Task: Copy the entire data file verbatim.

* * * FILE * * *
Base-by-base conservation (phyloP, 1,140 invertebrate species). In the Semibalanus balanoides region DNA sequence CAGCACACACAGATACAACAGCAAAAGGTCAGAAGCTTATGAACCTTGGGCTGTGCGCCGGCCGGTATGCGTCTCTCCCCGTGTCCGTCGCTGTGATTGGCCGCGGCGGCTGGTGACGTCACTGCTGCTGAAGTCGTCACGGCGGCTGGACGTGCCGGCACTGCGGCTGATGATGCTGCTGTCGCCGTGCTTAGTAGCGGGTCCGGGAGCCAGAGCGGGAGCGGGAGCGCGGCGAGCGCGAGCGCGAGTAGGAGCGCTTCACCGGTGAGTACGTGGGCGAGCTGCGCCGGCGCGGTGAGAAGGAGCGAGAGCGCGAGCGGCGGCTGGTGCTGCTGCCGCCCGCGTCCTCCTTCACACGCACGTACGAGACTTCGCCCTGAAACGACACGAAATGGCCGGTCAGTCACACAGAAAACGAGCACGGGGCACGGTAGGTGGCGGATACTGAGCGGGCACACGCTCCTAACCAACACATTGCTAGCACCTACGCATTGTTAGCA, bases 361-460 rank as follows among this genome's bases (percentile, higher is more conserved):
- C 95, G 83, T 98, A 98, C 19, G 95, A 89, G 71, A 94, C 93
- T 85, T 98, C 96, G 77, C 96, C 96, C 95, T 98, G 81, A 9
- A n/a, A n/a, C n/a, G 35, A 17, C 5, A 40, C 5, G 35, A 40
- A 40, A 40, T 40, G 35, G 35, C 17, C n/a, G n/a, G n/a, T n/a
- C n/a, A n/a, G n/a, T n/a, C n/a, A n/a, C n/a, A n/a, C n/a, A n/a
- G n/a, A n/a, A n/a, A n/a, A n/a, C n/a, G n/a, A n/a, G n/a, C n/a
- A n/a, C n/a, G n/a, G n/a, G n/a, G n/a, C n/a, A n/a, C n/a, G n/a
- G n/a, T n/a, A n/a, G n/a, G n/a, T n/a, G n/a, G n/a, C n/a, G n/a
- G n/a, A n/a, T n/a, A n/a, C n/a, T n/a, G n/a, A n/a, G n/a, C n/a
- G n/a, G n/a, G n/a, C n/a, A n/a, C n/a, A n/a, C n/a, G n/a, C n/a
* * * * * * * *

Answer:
Base-by-base conservation (phyloP, 1,140 invertebrate species). In the Semibalanus balanoides region DNA sequence CAGCACACACAGATACAACAGCAAAAGGTCAGAAGCTTATGAACCTTGGGCTGTGCGCCGGCCGGTATGCGTCTCTCCCCGTGTCCGTCGCTGTGATTGGCCGCGGCGGCTGGTGACGTCACTGCTGCTGAAGTCGTCACGGCGGCTGGACGTGCCGGCACTGCGGCTGATGATGCTGCTGTCGCCGTGCTTAGTAGCGGGTCCGGGAGCCAGAGCGGGAGCGGGAGCGCGGCGAGCGCGAGCGCGAGTAGGAGCGCTTCACCGGTGAGTACGTGGGCGAGCTGCGCCGGCGCGGTGAGAAGGAGCGAGAGCGCGAGCGGCGGCTGGTGCTGCTGCCGCCCGCGTCCTCCTTCACACGCACGTACGAGACTTCGCCCTGAAACGACACGAAATGGCCGGTCAGTCACACAGAAAACGAGCACGGGGCACGGTAGGTGGCGGATACTGAGCGGGCACACGCTCCTAACCAACACATTGCTAGCACCTACGCATTGTTAGCA, bases 361-460 rank as follows among this genome's bases (percentile, higher is more conserved):
- C 95, G 83, T 98, A 98, C 19, G 95, A 89, G 71, A 94, C 93
- T 85, T 98, C 96, G 77, C 96, C 96, C 95, T 98, G 81, A 9
- A n/a, A n/a, C n/a, G 35, A 17, C 5, A 40, C 5, G 35, A 40
- A 40, A 40, T 40, G 35, G 35, C 17, C n/a, G n/a, G n/a, T n/a
- C n/a, A n/a, G n/a, T n/a, C n/a, A n/a, C n/a, A n/a, C n/a, A n/a
- G n/a, A n/a, A n/a, A n/a, A n/a, C n/a, G n/a, A n/a, G n/a, C n/a
- A n/a, C n/a, G n/a, G n/a, G n/a, G n/a, C n/a, A n/a, C n/a, G n/a
- G n/a, T n/a, A n/a, G n/a, G n/a, T n/a, G n/a, G n/a, C n/a, G n/a
- G n/a, A n/a, T n/a, A n/a, C n/a, T n/a, G n/a, A n/a, G n/a, C n/a
- G n/a, G n/a, G n/a, C n/a, A n/a, C n/a, A n/a, C n/a, G n/a, C n/a